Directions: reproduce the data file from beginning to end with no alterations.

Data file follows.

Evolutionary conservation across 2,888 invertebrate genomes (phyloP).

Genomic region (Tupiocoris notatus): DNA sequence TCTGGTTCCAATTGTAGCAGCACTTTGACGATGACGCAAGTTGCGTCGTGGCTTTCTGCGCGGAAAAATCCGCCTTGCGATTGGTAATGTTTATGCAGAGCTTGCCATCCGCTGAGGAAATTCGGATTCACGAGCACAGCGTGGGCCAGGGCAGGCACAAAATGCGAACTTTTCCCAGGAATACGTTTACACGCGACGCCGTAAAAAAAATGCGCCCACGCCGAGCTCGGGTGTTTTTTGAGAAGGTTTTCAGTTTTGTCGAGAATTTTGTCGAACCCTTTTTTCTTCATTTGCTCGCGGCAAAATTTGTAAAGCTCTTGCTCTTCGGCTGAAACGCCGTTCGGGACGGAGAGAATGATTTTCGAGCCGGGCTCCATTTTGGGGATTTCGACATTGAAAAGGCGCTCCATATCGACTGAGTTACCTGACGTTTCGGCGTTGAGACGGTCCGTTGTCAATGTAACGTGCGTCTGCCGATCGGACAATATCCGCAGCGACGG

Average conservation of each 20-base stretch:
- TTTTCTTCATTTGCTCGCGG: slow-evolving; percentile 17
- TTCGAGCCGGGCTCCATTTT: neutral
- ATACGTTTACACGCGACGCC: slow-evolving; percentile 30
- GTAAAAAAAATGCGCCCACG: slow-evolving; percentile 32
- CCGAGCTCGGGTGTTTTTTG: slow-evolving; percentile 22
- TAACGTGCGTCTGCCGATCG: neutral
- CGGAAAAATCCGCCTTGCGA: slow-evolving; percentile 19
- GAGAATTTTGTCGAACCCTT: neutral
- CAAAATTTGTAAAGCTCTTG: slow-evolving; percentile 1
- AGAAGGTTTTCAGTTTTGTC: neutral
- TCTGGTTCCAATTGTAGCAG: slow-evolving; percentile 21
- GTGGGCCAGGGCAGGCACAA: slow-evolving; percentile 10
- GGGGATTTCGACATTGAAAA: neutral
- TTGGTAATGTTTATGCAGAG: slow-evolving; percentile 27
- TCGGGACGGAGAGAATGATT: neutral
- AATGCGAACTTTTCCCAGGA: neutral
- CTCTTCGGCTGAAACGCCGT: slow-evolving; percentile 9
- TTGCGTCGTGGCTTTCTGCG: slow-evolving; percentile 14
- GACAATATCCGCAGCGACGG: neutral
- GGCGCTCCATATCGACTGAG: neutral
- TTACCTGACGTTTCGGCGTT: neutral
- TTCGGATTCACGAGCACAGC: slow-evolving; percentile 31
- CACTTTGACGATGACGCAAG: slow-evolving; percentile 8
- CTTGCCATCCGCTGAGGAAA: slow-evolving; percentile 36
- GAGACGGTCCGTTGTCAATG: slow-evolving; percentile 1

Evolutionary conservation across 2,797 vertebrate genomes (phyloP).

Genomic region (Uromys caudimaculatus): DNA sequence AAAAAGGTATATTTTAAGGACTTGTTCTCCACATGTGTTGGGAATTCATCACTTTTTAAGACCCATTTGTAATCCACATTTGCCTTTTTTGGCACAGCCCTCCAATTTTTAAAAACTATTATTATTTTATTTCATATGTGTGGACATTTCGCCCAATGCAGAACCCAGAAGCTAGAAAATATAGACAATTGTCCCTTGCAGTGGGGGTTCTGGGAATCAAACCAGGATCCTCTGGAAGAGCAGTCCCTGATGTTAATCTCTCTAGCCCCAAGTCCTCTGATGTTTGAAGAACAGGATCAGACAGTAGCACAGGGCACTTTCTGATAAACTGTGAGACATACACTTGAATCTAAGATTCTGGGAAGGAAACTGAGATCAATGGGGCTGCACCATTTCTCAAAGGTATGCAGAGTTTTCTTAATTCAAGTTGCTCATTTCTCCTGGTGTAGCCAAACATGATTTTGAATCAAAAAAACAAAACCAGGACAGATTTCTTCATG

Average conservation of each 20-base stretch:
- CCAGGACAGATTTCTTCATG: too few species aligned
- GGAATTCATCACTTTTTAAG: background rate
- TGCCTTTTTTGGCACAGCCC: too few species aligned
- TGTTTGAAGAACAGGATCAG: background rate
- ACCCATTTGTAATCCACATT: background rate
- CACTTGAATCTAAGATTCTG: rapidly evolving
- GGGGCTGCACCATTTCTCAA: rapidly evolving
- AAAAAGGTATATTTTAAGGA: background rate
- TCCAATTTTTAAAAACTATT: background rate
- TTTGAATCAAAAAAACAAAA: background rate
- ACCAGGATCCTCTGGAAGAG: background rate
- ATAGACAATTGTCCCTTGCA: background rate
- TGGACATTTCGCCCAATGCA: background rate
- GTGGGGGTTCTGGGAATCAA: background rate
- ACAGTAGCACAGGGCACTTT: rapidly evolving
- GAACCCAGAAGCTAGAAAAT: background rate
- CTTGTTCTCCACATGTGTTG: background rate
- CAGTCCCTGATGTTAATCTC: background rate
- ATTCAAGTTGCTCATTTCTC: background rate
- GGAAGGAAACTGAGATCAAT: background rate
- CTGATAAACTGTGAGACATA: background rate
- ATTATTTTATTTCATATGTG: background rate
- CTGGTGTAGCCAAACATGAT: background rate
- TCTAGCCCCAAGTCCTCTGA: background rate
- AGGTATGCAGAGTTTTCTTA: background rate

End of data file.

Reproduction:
Evolutionary conservation across 2,888 invertebrate genomes (phyloP).

Genomic region (Tupiocoris notatus): DNA sequence TCTGGTTCCAATTGTAGCAGCACTTTGACGATGACGCAAGTTGCGTCGTGGCTTTCTGCGCGGAAAAATCCGCCTTGCGATTGGTAATGTTTATGCAGAGCTTGCCATCCGCTGAGGAAATTCGGATTCACGAGCACAGCGTGGGCCAGGGCAGGCACAAAATGCGAACTTTTCCCAGGAATACGTTTACACGCGACGCCGTAAAAAAAATGCGCCCACGCCGAGCTCGGGTGTTTTTTGAGAAGGTTTTCAGTTTTGTCGAGAATTTTGTCGAACCCTTTTTTCTTCATTTGCTCGCGGCAAAATTTGTAAAGCTCTTGCTCTTCGGCTGAAACGCCGTTCGGGACGGAGAGAATGATTTTCGAGCCGGGCTCCATTTTGGGGATTTCGACATTGAAAAGGCGCTCCATATCGACTGAGTTACCTGACGTTTCGGCGTTGAGACGGTCCGTTGTCAATGTAACGTGCGTCTGCCGATCGGACAATATCCGCAGCGACGG

Average conservation of each 20-base stretch:
- TTTTCTTCATTTGCTCGCGG: slow-evolving; percentile 17
- TTCGAGCCGGGCTCCATTTT: neutral
- ATACGTTTACACGCGACGCC: slow-evolving; percentile 30
- GTAAAAAAAATGCGCCCACG: slow-evolving; percentile 32
- CCGAGCTCGGGTGTTTTTTG: slow-evolving; percentile 22
- TAACGTGCGTCTGCCGATCG: neutral
- CGGAAAAATCCGCCTTGCGA: slow-evolving; percentile 19
- GAGAATTTTGTCGAACCCTT: neutral
- CAAAATTTGTAAAGCTCTTG: slow-evolving; percentile 1
- AGAAGGTTTTCAGTTTTGTC: neutral
- TCTGGTTCCAATTGTAGCAG: slow-evolving; percentile 21
- GTGGGCCAGGGCAGGCACAA: slow-evolving; percentile 10
- GGGGATTTCGACATTGAAAA: neutral
- TTGGTAATGTTTATGCAGAG: slow-evolving; percentile 27
- TCGGGACGGAGAGAATGATT: neutral
- AATGCGAACTTTTCCCAGGA: neutral
- CTCTTCGGCTGAAACGCCGT: slow-evolving; percentile 9
- TTGCGTCGTGGCTTTCTGCG: slow-evolving; percentile 14
- GACAATATCCGCAGCGACGG: neutral
- GGCGCTCCATATCGACTGAG: neutral
- TTACCTGACGTTTCGGCGTT: neutral
- TTCGGATTCACGAGCACAGC: slow-evolving; percentile 31
- CACTTTGACGATGACGCAAG: slow-evolving; percentile 8
- CTTGCCATCCGCTGAGGAAA: slow-evolving; percentile 36
- GAGACGGTCCGTTGTCAATG: slow-evolving; percentile 1

Evolutionary conservation across 2,797 vertebrate genomes (phyloP).

Genomic region (Uromys caudimaculatus): DNA sequence AAAAAGGTATATTTTAAGGACTTGTTCTCCACATGTGTTGGGAATTCATCACTTTTTAAGACCCATTTGTAATCCACATTTGCCTTTTTTGGCACAGCCCTCCAATTTTTAAAAACTATTATTATTTTATTTCATATGTGTGGACATTTCGCCCAATGCAGAACCCAGAAGCTAGAAAATATAGACAATTGTCCCTTGCAGTGGGGGTTCTGGGAATCAAACCAGGATCCTCTGGAAGAGCAGTCCCTGATGTTAATCTCTCTAGCCCCAAGTCCTCTGATGTTTGAAGAACAGGATCAGACAGTAGCACAGGGCACTTTCTGATAAACTGTGAGACATACACTTGAATCTAAGATTCTGGGAAGGAAACTGAGATCAATGGGGCTGCACCATTTCTCAAAGGTATGCAGAGTTTTCTTAATTCAAGTTGCTCATTTCTCCTGGTGTAGCCAAACATGATTTTGAATCAAAAAAACAAAACCAGGACAGATTTCTTCATG

Average conservation of each 20-base stretch:
- CCAGGACAGATTTCTTCATG: too few species aligned
- GGAATTCATCACTTTTTAAG: background rate
- TGCCTTTTTTGGCACAGCCC: too few species aligned
- TGTTTGAAGAACAGGATCAG: background rate
- ACCCATTTGTAATCCACATT: background rate
- CACTTGAATCTAAGATTCTG: rapidly evolving
- GGGGCTGCACCATTTCTCAA: rapidly evolving
- AAAAAGGTATATTTTAAGGA: background rate
- TCCAATTTTTAAAAACTATT: background rate
- TTTGAATCAAAAAAACAAAA: background rate
- ACCAGGATCCTCTGGAAGAG: background rate
- ATAGACAATTGTCCCTTGCA: background rate
- TGGACATTTCGCCCAATGCA: background rate
- GTGGGGGTTCTGGGAATCAA: background rate
- ACAGTAGCACAGGGCACTTT: rapidly evolving
- GAACCCAGAAGCTAGAAAAT: background rate
- CTTGTTCTCCACATGTGTTG: background rate
- CAGTCCCTGATGTTAATCTC: background rate
- ATTCAAGTTGCTCATTTCTC: background rate
- GGAAGGAAACTGAGATCAAT: background rate
- CTGATAAACTGTGAGACATA: background rate
- ATTATTTTATTTCATATGTG: background rate
- CTGGTGTAGCCAAACATGAT: background rate
- TCTAGCCCCAAGTCCTCTGA: background rate
- AGGTATGCAGAGTTTTCTTA: background rate